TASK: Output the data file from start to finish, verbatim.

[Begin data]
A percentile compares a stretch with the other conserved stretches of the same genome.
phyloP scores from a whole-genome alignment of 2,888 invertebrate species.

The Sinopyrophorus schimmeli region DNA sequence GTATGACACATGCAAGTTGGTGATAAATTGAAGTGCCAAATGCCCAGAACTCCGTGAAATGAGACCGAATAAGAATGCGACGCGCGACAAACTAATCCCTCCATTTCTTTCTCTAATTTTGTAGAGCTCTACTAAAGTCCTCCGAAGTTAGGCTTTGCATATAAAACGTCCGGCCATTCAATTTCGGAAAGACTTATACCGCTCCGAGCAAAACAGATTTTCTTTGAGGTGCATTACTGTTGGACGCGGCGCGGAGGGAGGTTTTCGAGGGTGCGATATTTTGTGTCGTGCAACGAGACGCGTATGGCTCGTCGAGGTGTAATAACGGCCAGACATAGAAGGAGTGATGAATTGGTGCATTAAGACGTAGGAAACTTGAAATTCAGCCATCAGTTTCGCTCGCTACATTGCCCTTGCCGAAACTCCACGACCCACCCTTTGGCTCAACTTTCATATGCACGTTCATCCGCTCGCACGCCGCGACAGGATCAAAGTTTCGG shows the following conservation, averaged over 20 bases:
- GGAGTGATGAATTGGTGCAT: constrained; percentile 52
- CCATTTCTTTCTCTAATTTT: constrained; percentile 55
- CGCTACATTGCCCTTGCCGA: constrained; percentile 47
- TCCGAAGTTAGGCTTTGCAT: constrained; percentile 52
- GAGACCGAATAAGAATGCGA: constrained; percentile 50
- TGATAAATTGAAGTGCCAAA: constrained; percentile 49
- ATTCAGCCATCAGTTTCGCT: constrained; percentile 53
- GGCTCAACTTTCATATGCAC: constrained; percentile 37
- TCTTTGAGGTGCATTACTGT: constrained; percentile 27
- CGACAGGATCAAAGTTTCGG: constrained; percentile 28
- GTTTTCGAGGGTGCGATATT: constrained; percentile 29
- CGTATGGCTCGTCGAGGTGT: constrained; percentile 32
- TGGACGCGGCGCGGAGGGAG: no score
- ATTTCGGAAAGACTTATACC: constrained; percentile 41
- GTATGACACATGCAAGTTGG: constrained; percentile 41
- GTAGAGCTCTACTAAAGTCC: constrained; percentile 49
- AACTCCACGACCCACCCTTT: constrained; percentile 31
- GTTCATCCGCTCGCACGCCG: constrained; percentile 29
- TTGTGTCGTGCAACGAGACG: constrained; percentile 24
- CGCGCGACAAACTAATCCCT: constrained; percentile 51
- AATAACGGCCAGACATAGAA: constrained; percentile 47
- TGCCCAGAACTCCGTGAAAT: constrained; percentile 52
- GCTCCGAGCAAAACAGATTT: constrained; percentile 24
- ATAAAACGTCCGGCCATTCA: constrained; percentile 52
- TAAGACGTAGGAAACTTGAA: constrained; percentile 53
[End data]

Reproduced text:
A percentile compares a stretch with the other conserved stretches of the same genome.
phyloP scores from a whole-genome alignment of 2,888 invertebrate species.

The Sinopyrophorus schimmeli region DNA sequence GTATGACACATGCAAGTTGGTGATAAATTGAAGTGCCAAATGCCCAGAACTCCGTGAAATGAGACCGAATAAGAATGCGACGCGCGACAAACTAATCCCTCCATTTCTTTCTCTAATTTTGTAGAGCTCTACTAAAGTCCTCCGAAGTTAGGCTTTGCATATAAAACGTCCGGCCATTCAATTTCGGAAAGACTTATACCGCTCCGAGCAAAACAGATTTTCTTTGAGGTGCATTACTGTTGGACGCGGCGCGGAGGGAGGTTTTCGAGGGTGCGATATTTTGTGTCGTGCAACGAGACGCGTATGGCTCGTCGAGGTGTAATAACGGCCAGACATAGAAGGAGTGATGAATTGGTGCATTAAGACGTAGGAAACTTGAAATTCAGCCATCAGTTTCGCTCGCTACATTGCCCTTGCCGAAACTCCACGACCCACCCTTTGGCTCAACTTTCATATGCACGTTCATCCGCTCGCACGCCGCGACAGGATCAAAGTTTCGG shows the following conservation, averaged over 20 bases:
- GGAGTGATGAATTGGTGCAT: constrained; percentile 52
- CCATTTCTTTCTCTAATTTT: constrained; percentile 55
- CGCTACATTGCCCTTGCCGA: constrained; percentile 47
- TCCGAAGTTAGGCTTTGCAT: constrained; percentile 52
- GAGACCGAATAAGAATGCGA: constrained; percentile 50
- TGATAAATTGAAGTGCCAAA: constrained; percentile 49
- ATTCAGCCATCAGTTTCGCT: constrained; percentile 53
- GGCTCAACTTTCATATGCAC: constrained; percentile 37
- TCTTTGAGGTGCATTACTGT: constrained; percentile 27
- CGACAGGATCAAAGTTTCGG: constrained; percentile 28
- GTTTTCGAGGGTGCGATATT: constrained; percentile 29
- CGTATGGCTCGTCGAGGTGT: constrained; percentile 32
- TGGACGCGGCGCGGAGGGAG: no score
- ATTTCGGAAAGACTTATACC: constrained; percentile 41
- GTATGACACATGCAAGTTGG: constrained; percentile 41
- GTAGAGCTCTACTAAAGTCC: constrained; percentile 49
- AACTCCACGACCCACCCTTT: constrained; percentile 31
- GTTCATCCGCTCGCACGCCG: constrained; percentile 29
- TTGTGTCGTGCAACGAGACG: constrained; percentile 24
- CGCGCGACAAACTAATCCCT: constrained; percentile 51
- AATAACGGCCAGACATAGAA: constrained; percentile 47
- TGCCCAGAACTCCGTGAAAT: constrained; percentile 52
- GCTCCGAGCAAAACAGATTT: constrained; percentile 24
- ATAAAACGTCCGGCCATTCA: constrained; percentile 52
- TAAGACGTAGGAAACTTGAA: constrained; percentile 53